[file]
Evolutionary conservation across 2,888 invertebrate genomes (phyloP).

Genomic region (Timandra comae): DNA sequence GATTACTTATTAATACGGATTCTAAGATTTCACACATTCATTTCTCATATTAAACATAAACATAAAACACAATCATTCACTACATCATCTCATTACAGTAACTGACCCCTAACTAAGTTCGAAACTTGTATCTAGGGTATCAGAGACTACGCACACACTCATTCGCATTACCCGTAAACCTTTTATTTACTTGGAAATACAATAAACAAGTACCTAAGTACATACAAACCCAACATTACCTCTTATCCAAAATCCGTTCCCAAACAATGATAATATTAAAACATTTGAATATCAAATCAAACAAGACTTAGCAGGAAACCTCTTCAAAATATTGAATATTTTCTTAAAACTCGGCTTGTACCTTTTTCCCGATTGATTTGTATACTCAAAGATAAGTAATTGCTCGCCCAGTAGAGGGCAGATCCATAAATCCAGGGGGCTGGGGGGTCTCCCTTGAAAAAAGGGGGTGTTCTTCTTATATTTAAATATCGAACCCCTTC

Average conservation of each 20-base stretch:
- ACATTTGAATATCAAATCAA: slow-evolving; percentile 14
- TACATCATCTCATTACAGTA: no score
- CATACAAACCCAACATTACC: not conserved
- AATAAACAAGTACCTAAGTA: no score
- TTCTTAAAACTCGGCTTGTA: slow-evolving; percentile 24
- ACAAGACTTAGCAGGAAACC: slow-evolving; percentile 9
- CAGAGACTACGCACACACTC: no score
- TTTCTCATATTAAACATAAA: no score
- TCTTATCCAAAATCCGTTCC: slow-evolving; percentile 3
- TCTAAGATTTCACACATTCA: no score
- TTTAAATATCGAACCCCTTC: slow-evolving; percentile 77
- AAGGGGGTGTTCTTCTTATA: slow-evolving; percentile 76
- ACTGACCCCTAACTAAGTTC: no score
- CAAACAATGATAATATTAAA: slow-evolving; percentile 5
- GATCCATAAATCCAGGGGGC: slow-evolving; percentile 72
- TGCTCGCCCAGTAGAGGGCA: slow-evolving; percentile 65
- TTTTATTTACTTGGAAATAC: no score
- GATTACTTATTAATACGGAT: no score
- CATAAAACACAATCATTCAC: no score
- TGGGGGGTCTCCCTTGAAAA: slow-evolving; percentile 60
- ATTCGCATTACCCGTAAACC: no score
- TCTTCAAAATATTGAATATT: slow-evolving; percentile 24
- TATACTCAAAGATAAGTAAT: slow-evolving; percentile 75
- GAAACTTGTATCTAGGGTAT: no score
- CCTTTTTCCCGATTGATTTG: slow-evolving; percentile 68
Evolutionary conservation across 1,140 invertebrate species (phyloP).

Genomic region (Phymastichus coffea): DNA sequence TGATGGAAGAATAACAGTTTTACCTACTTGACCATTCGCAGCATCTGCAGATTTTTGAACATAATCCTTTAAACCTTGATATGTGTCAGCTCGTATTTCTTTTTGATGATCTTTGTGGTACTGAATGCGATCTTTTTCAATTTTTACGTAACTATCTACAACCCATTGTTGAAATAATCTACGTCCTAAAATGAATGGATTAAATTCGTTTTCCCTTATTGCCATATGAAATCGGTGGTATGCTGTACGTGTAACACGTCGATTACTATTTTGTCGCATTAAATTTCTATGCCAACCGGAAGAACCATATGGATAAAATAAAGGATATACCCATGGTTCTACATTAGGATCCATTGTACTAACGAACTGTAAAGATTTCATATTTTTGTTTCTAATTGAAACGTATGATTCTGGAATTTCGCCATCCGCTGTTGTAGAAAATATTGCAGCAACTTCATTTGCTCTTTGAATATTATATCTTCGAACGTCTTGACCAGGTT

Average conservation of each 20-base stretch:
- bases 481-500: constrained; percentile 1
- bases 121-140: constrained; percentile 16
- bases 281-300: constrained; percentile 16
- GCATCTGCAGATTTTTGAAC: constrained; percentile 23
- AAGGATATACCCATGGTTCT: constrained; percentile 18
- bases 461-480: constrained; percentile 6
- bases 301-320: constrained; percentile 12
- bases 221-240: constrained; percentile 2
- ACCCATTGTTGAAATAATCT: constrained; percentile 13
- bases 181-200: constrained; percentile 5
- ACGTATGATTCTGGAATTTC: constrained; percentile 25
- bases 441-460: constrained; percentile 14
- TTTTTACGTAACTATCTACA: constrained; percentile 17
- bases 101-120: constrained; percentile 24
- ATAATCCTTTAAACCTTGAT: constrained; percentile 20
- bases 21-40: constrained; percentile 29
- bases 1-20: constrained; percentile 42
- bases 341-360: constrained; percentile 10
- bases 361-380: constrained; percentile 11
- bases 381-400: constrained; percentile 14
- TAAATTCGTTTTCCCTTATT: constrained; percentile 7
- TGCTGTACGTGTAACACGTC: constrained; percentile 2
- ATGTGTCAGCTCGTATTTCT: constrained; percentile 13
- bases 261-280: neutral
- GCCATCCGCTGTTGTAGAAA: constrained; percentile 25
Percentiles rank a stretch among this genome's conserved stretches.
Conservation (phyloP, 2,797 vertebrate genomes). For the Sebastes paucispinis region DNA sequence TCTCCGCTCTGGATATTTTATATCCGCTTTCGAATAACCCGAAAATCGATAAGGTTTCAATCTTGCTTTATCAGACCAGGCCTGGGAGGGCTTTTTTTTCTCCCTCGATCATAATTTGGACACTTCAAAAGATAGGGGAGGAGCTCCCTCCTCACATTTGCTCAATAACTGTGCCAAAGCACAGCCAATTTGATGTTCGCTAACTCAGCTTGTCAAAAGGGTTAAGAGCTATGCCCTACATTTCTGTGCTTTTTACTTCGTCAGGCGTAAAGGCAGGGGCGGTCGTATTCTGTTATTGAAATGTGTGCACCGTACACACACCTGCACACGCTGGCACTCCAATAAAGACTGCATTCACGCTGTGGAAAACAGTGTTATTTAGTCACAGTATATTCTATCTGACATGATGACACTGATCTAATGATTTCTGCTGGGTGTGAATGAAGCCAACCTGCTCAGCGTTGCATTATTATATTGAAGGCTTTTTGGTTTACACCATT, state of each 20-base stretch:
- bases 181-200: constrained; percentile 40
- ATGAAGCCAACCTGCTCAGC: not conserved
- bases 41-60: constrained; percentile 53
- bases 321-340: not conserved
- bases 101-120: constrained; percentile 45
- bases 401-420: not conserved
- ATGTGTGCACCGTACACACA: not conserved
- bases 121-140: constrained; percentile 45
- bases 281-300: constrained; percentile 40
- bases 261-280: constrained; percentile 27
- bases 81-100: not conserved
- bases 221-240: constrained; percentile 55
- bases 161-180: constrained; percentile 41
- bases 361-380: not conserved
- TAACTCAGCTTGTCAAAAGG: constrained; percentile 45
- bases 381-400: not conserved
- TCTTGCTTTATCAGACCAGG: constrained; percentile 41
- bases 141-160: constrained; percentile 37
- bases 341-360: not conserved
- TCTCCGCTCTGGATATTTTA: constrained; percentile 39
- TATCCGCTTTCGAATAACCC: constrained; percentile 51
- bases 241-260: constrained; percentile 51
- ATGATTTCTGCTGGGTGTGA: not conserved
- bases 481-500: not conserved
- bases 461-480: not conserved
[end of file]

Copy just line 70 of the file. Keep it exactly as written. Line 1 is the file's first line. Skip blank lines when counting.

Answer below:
- bases 221-240: constrained; percentile 55